Monday, February 5, 2024

Doubting Duplicate Toys

Suggested Reading: John 20:19-29

One year for Christmas our son received a toy as a gift that he already owned. Looking at the gift, neither my wife nor I could remember him having it. My wife took my son’s word for it, but I am notorious for not believing things unless I verify them myself. My son forgets lots of things but at a moment’s notice he can recall the smallest toy in his toy box and all of the accessories that go with it. Still, when he kept insisting that he already owned the toy and my own stubbornness refused to accept something I couldn’t remember seeing, I commented that I would like to see the one he already had. Twenty seconds later, he had retrieved the toy from his room and placed it right next to the identical toy he had received as a gift. We offered to exchange the toy for something else but he liked the idea of having two of these particular toys. He just wanted me to believe him.

Based on that story alone, you can probably guess that I would fit right in with the disciple Thomas. Once Jesus had returned from the dead, he began appearing to the disciples and while all the other disciples had somehow seen Jesus, Thomas hadn’t been with them. For Thomas, it didn’t matter that all of the other disciples had seen Jesus and talked with him and eaten with him. Thomas insisted, "Unless I see the nail marks in his hands and put my finger where the nails were, and put my hand into his side, I will not believe it” (John 20:24, NIV). When Thomas finally did get to see Jesus and fell on his knees before him, Jesus told him, "Because you have seen me, you have believed; blessed are those who have not seen and yet have believed” (John 20:29, NIV).

Jesus' assertion was not that people should simply believe blindly whatever they are told about him, but that trust is more rewarding than insisting on verifying everything yourself. Honestly, when ten other grown men you have learned to trust start telling you they’ve seen something with their own eyes, refusing to believe isn’t healthy skepticism but, rather, it is unbelief and arrogance. Jesus didn’t tell Thomas that he should have believed in spite of evidence to the contrary. He simply understood that faith in spite of evidence is a very different thing than faith without evidence or than faith based on the word of someone you trust.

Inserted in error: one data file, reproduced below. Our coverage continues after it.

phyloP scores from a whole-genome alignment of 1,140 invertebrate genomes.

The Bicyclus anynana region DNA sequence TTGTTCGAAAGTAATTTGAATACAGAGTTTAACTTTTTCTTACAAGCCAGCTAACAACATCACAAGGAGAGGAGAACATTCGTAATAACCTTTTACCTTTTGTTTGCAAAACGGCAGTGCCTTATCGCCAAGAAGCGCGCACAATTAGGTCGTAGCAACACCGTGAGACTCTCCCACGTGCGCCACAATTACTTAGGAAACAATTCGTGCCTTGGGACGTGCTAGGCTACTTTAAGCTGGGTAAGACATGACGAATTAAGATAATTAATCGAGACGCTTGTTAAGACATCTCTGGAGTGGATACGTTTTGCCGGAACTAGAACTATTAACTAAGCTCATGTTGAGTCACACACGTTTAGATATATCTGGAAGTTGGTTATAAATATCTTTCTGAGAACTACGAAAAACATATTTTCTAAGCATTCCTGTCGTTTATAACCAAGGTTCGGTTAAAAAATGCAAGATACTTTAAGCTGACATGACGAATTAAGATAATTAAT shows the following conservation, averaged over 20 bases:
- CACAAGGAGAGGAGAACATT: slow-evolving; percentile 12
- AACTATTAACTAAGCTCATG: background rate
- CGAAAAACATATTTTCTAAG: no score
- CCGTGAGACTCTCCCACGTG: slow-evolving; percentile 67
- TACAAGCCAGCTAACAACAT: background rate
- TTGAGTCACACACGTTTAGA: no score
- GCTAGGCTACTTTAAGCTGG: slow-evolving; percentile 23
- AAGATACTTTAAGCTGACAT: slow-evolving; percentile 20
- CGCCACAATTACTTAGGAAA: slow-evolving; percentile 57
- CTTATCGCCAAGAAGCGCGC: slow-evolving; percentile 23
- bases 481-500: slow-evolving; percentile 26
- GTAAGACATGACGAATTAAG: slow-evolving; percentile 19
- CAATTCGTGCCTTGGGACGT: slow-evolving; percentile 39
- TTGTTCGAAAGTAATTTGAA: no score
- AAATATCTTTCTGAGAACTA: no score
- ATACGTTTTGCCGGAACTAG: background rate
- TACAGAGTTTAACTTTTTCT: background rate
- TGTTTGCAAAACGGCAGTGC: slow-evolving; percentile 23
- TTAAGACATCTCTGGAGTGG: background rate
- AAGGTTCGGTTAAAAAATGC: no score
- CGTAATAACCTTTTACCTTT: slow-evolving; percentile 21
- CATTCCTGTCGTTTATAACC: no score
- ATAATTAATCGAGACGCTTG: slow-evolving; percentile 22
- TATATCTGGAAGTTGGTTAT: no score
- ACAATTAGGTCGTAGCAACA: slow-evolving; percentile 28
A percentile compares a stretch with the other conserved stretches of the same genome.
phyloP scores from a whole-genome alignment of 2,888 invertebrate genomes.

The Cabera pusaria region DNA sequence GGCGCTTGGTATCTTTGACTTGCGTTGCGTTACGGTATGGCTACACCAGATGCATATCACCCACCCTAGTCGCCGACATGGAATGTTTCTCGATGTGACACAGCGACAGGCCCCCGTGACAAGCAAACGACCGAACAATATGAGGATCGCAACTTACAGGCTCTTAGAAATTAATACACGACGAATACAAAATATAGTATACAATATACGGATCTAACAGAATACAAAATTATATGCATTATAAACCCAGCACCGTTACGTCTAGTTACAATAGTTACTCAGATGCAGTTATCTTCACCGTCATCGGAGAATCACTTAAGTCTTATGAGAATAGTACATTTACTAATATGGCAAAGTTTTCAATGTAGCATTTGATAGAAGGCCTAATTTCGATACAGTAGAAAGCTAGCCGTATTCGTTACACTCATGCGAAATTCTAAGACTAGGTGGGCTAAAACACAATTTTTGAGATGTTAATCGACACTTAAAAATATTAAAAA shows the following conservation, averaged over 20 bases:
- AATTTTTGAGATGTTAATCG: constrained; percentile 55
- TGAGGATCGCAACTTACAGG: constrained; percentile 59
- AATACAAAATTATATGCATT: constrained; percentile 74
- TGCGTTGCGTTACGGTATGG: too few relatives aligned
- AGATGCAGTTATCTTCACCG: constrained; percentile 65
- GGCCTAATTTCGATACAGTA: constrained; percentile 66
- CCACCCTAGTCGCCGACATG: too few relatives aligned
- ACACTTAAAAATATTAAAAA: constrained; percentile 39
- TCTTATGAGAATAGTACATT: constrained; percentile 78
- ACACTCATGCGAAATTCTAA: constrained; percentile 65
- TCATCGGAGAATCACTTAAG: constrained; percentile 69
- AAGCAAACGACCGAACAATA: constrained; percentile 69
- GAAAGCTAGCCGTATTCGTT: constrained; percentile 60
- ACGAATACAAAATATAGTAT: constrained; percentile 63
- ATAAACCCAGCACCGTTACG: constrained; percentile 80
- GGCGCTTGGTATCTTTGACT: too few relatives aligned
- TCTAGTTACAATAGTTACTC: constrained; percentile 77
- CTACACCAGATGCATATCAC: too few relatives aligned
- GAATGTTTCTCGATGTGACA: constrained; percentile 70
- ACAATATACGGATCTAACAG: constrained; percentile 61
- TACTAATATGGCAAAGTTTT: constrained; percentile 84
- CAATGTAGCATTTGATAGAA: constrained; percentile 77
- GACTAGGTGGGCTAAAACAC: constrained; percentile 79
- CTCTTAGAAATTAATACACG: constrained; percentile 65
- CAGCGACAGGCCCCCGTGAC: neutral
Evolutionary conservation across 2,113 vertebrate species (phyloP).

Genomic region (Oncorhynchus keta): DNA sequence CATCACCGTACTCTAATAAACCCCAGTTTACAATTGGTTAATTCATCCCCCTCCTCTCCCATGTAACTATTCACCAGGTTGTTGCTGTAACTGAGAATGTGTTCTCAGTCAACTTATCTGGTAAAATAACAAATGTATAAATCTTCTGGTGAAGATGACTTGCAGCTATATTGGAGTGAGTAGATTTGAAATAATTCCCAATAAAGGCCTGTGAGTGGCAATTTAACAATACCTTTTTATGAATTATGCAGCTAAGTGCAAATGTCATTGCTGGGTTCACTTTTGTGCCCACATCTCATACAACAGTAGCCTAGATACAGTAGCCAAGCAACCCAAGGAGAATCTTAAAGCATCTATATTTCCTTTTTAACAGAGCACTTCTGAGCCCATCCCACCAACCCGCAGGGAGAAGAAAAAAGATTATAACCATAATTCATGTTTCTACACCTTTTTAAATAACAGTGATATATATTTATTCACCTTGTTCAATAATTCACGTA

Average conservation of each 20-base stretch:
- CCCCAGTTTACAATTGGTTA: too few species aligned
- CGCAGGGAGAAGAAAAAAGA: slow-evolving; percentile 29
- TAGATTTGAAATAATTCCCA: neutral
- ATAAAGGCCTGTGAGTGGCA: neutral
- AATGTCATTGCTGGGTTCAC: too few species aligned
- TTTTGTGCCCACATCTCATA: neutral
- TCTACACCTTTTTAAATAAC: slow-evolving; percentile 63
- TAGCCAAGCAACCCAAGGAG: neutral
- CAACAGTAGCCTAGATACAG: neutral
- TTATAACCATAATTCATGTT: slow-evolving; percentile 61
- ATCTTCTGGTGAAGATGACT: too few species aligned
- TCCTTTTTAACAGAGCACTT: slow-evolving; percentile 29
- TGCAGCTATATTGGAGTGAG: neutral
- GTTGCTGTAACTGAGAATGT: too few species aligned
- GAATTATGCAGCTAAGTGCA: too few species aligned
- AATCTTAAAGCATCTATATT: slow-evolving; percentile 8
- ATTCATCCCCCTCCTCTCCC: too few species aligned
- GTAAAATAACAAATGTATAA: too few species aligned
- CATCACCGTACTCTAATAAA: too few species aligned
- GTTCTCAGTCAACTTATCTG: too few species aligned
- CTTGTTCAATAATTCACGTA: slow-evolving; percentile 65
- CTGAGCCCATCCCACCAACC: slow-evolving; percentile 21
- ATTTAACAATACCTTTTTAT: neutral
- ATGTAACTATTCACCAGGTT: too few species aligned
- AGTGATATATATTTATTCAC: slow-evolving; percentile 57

If you belong to Christ, you have already begun to trust, but trusting God with some things is harder than trusting God with others. Believing some parts of God’s word is easier than believing others. God’s desire for us is that we trust Him based as much on His character and Spirit moving in us as on the evidence we hope to find. Finding evidence is great. Being able to believe because we trust the One speaking to us is something even greater. 

Only Casting Out the Annoying Demons

Suggested Reading: Acts 16:16-34 There is a sentence in Acts 16 that has always bugged me. Paul and Silas were in Philippi as missionari...